Molecular and General Genetics MGG

, Volume 189, Issue 3, pp 382–389 | Cite as

Genetic determinant of pyocin R2 in Pseudomonas aeruginosa PAO

II. Physical characterization of pyocin R2 genes using R-prime plasmids constructed from R68.45
  • Tomoyuki Shinomiya
  • Sawako Shiga
  • Akihiko Kikuchi
  • Makoto Kageyama


The chromosome segment which contains the genes responsible for production of pyocin R2 in P. aeruginosa PAO was defined physically using R-prime plasmids constructed in vivo from R68.45. The previous conclusion from genetic mapping that the cluster of pyocin R2 genes is located in between trpC and trpE genes was confirmed by deletion mapping of various R prime plasmids bearing the trpC gene. The pyocin R2 gene cluster was further localized on two contiguous HinDIII fragments of 16 kb and 8.0 kb. PML14 strain, in which R-type pyocin genes were completely deleted, had only one 11 kb HindIII fragment instead. Heteroduplexes between this 11 kb fragment with the two HindIII fragments of PAO revealed that the cluster of pyocin R2 genes was an insertion 13 kb long.


Pseudomonas Gene Cluster Pseudomonas Aeruginosa Genetic Mapping Chromosome Segment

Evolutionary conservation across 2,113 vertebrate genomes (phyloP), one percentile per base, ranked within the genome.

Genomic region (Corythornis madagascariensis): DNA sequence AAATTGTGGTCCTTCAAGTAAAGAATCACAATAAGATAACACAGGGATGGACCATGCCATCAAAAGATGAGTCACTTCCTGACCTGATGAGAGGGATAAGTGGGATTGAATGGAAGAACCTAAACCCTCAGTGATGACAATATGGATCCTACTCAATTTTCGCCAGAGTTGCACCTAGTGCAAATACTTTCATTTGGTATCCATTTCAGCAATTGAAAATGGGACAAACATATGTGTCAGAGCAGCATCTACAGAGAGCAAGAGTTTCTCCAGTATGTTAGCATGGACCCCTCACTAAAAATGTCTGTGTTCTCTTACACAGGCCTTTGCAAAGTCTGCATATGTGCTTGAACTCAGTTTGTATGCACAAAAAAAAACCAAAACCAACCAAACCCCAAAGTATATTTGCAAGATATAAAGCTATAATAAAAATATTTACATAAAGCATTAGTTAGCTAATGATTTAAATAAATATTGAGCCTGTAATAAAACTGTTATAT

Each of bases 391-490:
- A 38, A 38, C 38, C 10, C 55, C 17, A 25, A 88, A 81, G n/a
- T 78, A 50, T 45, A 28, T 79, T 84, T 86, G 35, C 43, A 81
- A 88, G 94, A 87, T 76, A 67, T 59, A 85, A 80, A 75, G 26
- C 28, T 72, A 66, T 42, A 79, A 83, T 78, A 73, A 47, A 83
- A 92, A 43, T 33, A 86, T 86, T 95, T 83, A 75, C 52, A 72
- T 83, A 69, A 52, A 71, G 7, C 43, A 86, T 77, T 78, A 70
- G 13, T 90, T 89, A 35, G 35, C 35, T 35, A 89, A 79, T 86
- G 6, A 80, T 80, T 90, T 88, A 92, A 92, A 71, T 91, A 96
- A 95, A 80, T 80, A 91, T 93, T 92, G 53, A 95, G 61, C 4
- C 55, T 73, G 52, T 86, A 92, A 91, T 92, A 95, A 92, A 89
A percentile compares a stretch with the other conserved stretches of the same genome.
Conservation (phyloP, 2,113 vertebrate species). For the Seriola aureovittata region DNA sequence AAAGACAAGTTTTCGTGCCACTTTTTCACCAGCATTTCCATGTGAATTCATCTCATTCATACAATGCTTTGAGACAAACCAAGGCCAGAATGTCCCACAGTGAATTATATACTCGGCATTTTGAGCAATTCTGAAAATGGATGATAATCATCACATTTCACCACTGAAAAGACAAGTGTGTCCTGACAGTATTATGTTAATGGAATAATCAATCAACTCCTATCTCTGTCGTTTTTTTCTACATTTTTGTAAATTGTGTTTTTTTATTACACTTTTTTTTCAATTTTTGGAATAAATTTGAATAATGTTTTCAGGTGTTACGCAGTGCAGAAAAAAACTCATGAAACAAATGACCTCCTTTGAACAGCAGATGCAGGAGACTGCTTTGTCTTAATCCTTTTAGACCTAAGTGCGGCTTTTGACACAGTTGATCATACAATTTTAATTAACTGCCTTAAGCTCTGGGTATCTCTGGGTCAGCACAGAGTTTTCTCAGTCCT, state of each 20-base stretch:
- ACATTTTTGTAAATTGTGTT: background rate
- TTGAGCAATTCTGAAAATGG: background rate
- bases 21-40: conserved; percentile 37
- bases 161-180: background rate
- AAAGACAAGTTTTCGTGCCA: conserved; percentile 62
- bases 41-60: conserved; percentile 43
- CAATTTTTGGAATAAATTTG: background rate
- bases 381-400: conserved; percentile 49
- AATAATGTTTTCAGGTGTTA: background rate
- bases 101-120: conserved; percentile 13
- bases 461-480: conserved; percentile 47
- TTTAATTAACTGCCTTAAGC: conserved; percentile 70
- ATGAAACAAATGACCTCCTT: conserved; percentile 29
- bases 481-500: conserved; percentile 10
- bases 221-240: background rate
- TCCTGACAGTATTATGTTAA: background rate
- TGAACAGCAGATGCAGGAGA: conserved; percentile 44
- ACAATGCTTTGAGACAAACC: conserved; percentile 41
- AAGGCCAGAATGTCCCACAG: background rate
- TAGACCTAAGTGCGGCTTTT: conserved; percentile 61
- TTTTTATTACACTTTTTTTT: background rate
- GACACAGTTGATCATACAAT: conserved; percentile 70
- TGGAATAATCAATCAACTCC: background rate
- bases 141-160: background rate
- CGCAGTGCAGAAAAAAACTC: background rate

These keywords were added by machine and not by the authors. This process is experimental and the keywords may be updated as the learning algorithm improves.


Unable to display preview. Download preview PDF.

Unable to display preview. Download preview PDF.


  1. Birnboim H, Doly J (1979) A rapid alkaline extraction procedure for screening recombinant plasmid DNA. Nucleic Acids Res 7:1513–1523Google Scholar
  2. Burkardt H-J, Riess G, Pühler A (1979) Relationship of group P1 plasmids revealed by heteroduplex experiments. RP1, RP4, R68 and RK2 are identical. J Gen Microbiol 114:341–348Google Scholar
  3. Daniels D, de Wet J, Blatter F (1980) New map of bacteriophage lambda DNA. J Virol 33:390–400Google Scholar
  4. Davis RW, Botstein D, Roth JR (1980) Advanced bacterial genetics. Cold Spring Harbor Laboratory, New YorkGoogle Scholar